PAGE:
A classification atlas of stellar spectra of luminosity types III and V for the Burke-Gaffney Observatory

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dc.creator Bailey, Robert G.
dc.date.accessioned 2011-05-09T12:31:16Z
dc.date.available 2011-05-09T12:31:16Z
dc.date.issued 1978
dc.identifier.other QB883 B3
dc.identifier.uri http://library2.smu.ca/xmlui/handle/01/22019
dc.description ix, 67, 7 leaves : ill. ; 28 cm.
dc.description Bibliography: leaf A7.
dc.description Online version unavailable; print version available from Patrick Power Library.
dc.description.abstract The MK classification system is defined by the spectra of an array of standard stars and is based on the appearances and relative intensities of selected spectral lines, blends, and bands observed in the blue-violet region of the spectrum. In spite of recent studies showing the necessity of revising the system to include an abundance parameter, the MK system remains a two dimensional classification system based on temperature types and luminosity classes. A Spotz spectrograph which was recently acquired by the Burke-Gaffney Observatory, was used after an initial period of testing, to produce a series of spectrograms of selected MK standard stars of luminosity types III and V. The testing period was necessary to obtain the correct spectrograph operating settings (camera focus, grating title, slit width, and stellar exposure times) and to devise a satisfactory observing procedure for photographing stellar spectra in the blue-violet wavelength region. The resulting photographic sequence or atlas of spectrograms could then be used at the Burke-Gaffney Observatory to assign MK classifications to other stars. Eleven program stars were employed to test the classification capability and accuracy of the produced atlas. The results proved very satisfactory as in all cases the atlas-assigned spectral types were within one subclass of the accepted classifications and nine of the eleven stars were given the correct luminosity classes. Secondary objectives involved the testing of the classification capacity of the spectrograph when using the Observatory’s Varo image tube and a study of the Halifax night sky spectrum. The results of the image tube testing indicated that a classification atlas using this apparatus may prove valuable and should be produced. The night sky spectrum of Halifax was heavily marked with emission lines from mercury and sodium vapour lamps.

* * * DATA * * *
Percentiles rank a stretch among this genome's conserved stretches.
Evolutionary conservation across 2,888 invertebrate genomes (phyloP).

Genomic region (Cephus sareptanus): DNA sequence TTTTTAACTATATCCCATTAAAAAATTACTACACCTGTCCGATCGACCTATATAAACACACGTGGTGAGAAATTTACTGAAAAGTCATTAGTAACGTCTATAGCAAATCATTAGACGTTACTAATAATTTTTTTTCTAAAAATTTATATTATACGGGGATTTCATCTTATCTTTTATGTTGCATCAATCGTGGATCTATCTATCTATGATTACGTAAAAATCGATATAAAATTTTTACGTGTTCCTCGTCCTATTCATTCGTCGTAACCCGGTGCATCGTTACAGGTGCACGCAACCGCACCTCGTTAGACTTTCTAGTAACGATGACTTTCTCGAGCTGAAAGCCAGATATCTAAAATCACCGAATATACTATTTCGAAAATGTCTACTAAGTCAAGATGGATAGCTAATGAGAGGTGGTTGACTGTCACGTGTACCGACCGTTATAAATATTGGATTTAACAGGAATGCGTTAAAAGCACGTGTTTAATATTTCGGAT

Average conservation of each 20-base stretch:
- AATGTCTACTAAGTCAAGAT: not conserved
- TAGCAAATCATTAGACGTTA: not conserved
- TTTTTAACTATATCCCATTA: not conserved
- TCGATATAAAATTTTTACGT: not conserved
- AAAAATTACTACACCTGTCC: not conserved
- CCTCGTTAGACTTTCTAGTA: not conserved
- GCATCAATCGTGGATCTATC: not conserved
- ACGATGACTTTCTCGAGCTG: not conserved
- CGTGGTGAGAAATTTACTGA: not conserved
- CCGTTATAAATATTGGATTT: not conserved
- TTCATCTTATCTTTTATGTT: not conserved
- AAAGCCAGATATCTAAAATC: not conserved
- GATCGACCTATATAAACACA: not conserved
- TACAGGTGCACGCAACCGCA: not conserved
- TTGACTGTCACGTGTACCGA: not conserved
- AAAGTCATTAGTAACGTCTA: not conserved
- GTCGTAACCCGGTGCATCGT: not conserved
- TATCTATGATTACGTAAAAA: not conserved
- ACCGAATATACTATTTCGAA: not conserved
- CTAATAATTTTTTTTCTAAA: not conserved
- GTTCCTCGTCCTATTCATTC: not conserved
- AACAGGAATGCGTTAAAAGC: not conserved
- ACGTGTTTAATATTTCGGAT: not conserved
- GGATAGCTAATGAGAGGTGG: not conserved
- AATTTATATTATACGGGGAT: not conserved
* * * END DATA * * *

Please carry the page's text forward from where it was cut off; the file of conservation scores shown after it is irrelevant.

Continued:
dc.description.provenance Made available in DSpace on 2011-05-09T12:31:16Z (GMT). No. of bitstreams: 0 en
dc.language.iso en
dc.publisher Halifax, N.S. : Saint Mary's University
dc.subject.lcc QB883
dc.subject.lcsh Stars -- Spectra -- Classification
dc.title A classification atlas of stellar spectra of luminosity types III and V for the Burke-Gaffney Observatory
dc.type Text
thesis.degree.name Master of Science in Astronomy
thesis.degree.level Masters
thesis.degree.discipline Astronomy
thesis.degree.grantor Saint Mary's University (Halifax, N.S.)
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